Rick and Jean continued to survey and treat (with the help of community and park volunteers) 8 other invaded hammocks and 2 invaded roadbeds. It was found in the Flamingo area in 1995 and easily controlled.  With the incidental help of the Hole-In-The-Donut mitigation project, this plant is still largely controlled in Everglades National Park 28 years after the project. But there are spots that are concerning.

1989-1992: Various research projects were initiated by us and/or the University of Miami and performed in collaboration with the University of Miami, Department of Biology (through Dr. Carol Horvitz), to improve our understanding of this plant. These involved studies of seed viability in the soil (1 year), growth dynamics as related to varying conditions such as light and shade, means of seed arrival, hammock disturbance, etc. Mist netting trials were conducted in various habitats along anticipated flyways to the hammock in which captured birds were placed in a paper bag for a short time and then released. The contents of the bag were then compared with sample seeds collected by Jean from the mist netted areas. Seed trap transects were also maintained.

Ardisia elliptica fruit and flowers.

Ardisia elliptica fruit and flowers.

Reports submitted to Everglades National Park concerning this work include:

Ardisia Elliptica in Everglades National Park: An Overview through 1992.  (This 1994 report describes all our work from l987 - 1992 with discussion of additional problem areas and possible control options.  15 pgs., 10 photos and 3 maps.)  Maps:  (1) Current Status of Ardisia Elliptica in ENP 1994, (2) Paradise Key-Royal Palm Hammock Showing Ardisia Elliptica Populations (Pre-1987), (3) General/Major Landtype Divisions for South Florida.

Searching The True Identity of an Exotic Ardisia in Everglades National Park. (A thorough review of the naming of our exotic Ardisia.  20 pgs.)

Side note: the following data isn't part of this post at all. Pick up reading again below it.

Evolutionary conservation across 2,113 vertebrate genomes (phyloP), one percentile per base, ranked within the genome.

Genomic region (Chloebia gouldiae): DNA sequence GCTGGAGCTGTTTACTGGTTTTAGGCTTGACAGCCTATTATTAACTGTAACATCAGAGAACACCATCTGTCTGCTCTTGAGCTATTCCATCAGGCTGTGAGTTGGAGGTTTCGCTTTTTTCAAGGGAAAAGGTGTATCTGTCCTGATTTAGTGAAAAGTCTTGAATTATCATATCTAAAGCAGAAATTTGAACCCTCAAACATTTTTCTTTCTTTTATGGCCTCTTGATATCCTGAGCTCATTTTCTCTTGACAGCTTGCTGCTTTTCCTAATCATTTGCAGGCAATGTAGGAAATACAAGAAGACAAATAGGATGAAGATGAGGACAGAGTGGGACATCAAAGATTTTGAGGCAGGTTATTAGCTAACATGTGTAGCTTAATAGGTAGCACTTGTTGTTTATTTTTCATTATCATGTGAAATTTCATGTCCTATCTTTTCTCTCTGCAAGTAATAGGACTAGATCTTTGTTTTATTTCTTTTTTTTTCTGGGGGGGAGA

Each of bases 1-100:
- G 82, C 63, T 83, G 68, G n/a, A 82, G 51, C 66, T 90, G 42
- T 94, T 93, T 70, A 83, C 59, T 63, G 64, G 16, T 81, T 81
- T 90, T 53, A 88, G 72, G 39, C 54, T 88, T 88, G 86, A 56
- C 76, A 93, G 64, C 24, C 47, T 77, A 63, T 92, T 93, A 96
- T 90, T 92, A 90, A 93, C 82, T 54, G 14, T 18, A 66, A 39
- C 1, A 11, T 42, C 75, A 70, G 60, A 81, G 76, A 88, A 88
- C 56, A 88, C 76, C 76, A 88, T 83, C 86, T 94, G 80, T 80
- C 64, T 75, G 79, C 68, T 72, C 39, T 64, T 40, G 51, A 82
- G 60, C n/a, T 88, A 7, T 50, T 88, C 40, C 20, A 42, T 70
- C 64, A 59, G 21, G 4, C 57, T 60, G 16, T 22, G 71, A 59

Control of Ardisia Solanacea in Paradise Key, Everglades National Park 1987-1988.  (First paper describing this project-concentrates on methods.)

Comments: We are particularly proud of this work that represents the first use of community volunteers (now commonplace) for non-native plant removal in this area.  The understory of Royal Palm Hammock was completely replaced in many areas by this exotic invader and the park was not addressing the problem due to lack of personel and money.  Treatment and study were begun early enough to keep Shoebutton Ardisia from getting a foothold in other park areas. Probably the most important thing that happened was that the project led to people interested in preserving native plants meeting each other and forming a loose cooperation around the preservation of native plants. The Dade Chapter of the Florida Native Plant Society (DCFNPS) now even maintains the native plant landscaping in front of the park visitors center. We met Dr. Carol Horvitz at our Marjory Stoneman Douglas award ceremony and thus began our joint research into the plant.

Where Ardisia elliptica is found: Hammocks (islands of hardwood trees, with shade, disturbed soil and humidity due to a closed canopy) provide optimal conditions for Ardisia elliptica. It was found in 9 ENP hammocks in both disturbed and undisturbed soil conditions. Due to disturbance history and proximity to a seed source Royal Palm was the most heavily impacted. 28 years later, it is still reasonably free of this exotic but Ardisia is beginning to reappear here and in other former haunts. We hope the Park Service will remember our work and not let Shoebutton Ardisia ever regain a foothold in its precious hammocks. Please click the link "Photo Gallery" above for examples of varying hammocks.

Publication of project: Gwen Burzcycki, Miami-Dade Dept. of Environmental Resources Management, some time after the project told me that the state exotic plant removal contractor was unaware of our successful method of Ardisia treatment. She was in the process of creating controlled experiments to narrow down optimal treatment procedure for him. Another time she was planning to post some of our papers for others. We presented the work to the Technical Advisory Group on Biological Control of Weeds on 7-20-95 and later to the Florida Exotic Pest Plant Council at their annual meeting. We have never published the work but it is certainly not a secret and the word is out where it matters most. (The Cape Sable project was also presented in a field trip at this FLEPPC conference.)